'Rejuvenation' of coastal shipping
A new coastal container service through Nelson next month will be the first step in a "vital rejuvenation" of domestic sea freight, Pacifica Shipping chief executive Steve Chapman said yesterday.
Pacifica is replacing the Spirit of Resolution with a ship that can carry nearly 300 more containers, and amending its coastal runs. Onehunga has been dropped and a second Auckland call added.
The new ship, the Spirit of Independence, is seven years old and has been chartered from a German owner.
"It's 40 per cent bigger, faster, and more fuel-efficient," Chapman said.
The ship could carry 672 containers and would offer much greater refrigerated container capacity to meet rising demand for domestic and export trans-shipment.
The Spirit of Independence will call weekly at Auckland, Lyttelton, Nelson and New Plymouth, looping around North Cape for the southbound leg.
The Spirit of Endurance will continue on the Auckland, Lyttelton, Nelson and Tauranga run.
"One is going up the western seaboard to take care of New Plymouth, one goes direct to Tauranga. So we're giving Nelson exporters the option of going to link to services direct out of Tauranga, and now out of the eastern seaboard of Auckland," Chapman said.
The expanded Pacifica service would deliver the lowest possible costs for long-haul freight movers in New Zealand, at no cost to the taxpayer, he said.
There is fresh talk of moving the Cook Strait ferry terminal from Picton to Clifford Bay, closer to Christchurch and avoiding the Marlborough Sounds, but Chapman said moving goods directly by sea between ports was "the safest, cleanest and most energy-efficient mode by far".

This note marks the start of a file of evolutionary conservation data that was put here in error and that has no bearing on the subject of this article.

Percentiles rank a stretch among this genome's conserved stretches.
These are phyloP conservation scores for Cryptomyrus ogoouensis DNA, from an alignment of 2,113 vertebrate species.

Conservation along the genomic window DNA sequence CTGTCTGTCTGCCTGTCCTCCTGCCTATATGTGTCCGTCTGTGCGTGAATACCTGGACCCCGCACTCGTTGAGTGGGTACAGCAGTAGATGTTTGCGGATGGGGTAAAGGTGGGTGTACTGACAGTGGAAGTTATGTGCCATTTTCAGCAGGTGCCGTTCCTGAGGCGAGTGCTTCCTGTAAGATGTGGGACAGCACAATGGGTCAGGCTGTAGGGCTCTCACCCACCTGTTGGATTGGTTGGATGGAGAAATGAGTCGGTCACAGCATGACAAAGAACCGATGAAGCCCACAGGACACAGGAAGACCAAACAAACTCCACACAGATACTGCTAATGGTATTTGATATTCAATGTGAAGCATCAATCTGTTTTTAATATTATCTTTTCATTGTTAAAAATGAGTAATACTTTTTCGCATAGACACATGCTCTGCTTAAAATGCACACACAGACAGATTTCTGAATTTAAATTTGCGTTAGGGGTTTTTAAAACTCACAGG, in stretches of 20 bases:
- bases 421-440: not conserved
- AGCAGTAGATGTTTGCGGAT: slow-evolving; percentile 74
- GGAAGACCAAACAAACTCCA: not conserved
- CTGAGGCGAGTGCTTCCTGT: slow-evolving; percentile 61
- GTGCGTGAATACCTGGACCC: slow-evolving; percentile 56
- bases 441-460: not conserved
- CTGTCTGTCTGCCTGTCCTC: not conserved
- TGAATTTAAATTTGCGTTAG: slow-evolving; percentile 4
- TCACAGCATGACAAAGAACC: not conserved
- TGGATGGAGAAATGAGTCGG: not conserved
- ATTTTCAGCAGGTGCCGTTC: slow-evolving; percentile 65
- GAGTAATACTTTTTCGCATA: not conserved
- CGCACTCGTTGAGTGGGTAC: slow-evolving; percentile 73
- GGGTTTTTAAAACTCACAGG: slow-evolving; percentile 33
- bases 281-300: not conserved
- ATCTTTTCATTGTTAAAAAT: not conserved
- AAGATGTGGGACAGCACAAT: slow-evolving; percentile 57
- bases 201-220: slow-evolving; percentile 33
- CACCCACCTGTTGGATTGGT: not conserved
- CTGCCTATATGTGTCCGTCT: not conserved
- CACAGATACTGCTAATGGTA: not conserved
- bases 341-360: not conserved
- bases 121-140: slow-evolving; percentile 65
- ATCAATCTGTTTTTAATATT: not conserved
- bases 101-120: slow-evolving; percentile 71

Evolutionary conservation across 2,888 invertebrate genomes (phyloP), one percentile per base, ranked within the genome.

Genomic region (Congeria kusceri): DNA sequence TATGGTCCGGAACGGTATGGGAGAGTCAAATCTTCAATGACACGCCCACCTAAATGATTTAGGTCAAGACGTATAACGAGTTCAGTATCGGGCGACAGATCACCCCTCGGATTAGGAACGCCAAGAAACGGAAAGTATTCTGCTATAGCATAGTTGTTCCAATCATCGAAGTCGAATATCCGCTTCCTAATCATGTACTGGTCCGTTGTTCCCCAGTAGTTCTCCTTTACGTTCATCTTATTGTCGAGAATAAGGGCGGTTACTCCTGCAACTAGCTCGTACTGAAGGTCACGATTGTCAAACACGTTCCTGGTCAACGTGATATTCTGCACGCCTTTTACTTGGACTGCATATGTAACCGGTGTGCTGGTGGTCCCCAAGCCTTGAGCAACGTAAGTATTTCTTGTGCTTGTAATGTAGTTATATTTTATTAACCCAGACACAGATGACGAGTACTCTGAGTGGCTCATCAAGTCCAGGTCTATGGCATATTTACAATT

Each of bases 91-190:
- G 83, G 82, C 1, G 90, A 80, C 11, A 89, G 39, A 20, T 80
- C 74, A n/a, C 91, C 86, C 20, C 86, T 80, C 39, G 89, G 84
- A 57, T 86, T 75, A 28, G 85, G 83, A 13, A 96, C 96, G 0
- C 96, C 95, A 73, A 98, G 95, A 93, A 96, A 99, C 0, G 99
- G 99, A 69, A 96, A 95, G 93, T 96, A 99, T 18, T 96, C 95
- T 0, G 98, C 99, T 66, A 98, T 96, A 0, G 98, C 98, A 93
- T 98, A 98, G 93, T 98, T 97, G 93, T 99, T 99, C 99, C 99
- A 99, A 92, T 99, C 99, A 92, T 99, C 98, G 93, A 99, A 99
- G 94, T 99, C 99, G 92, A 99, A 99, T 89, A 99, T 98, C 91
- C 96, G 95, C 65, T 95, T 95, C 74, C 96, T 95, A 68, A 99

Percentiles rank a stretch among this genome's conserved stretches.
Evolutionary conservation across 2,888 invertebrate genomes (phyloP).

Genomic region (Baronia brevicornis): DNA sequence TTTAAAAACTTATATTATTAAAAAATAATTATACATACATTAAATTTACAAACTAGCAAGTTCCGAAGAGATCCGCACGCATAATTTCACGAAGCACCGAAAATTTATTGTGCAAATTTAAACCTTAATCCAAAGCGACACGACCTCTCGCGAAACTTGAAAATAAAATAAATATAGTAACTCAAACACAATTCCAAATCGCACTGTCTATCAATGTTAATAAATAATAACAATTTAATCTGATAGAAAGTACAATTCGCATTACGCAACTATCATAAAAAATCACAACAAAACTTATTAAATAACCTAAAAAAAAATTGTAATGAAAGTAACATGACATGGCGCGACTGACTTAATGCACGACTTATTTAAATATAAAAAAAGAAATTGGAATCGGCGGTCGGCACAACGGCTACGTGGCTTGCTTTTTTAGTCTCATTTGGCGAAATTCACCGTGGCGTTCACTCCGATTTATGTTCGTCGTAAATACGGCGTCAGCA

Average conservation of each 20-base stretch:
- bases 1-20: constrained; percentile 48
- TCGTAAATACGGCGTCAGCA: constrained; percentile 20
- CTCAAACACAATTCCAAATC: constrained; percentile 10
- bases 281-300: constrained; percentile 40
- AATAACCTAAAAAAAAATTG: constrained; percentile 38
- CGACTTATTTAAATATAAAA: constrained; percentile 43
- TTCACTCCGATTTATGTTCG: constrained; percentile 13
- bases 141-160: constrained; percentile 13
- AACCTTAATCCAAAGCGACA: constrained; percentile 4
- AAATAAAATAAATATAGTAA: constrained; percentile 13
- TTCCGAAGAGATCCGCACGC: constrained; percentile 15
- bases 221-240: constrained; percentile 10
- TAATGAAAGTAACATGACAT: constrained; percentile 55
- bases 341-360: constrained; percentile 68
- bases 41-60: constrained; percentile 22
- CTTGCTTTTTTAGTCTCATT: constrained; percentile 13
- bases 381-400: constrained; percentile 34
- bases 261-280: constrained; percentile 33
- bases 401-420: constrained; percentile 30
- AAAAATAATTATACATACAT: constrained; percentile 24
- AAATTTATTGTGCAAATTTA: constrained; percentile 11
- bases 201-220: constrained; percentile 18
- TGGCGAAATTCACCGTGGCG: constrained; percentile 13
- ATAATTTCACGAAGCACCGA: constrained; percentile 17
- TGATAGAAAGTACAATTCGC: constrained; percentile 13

Coastal shipping was a cost-effective alternative to the ferries, he said. "It's a much-underestimated transport mode, and it's going to come into its own as we see fuel prices rise.
"Our improved service gives us the ability to grow this business, even in the current environment of subsidised rail and road."
He said the first Nelson call for the Spirit of Independence was scheduled for "on or about December 19".
Port Nelson was a major supplier of cargo to Pacifica, "everything from timber through to bulk wine and frozen food, be it fish, icecream or meat".
"It's amazing the amount of cargo that the region produces, and the fact that there are no rail connections to Nelson makes it even more important that the region has a connection through to the bigger ports of New Zealand."
Pacifica, a part of Skeggs Group, began with one vessel in 1983. It crews its ships with New Zealanders. Chapman said the new ship was the same size and capacity as the Spirit of Endurance, which has a crew of 11.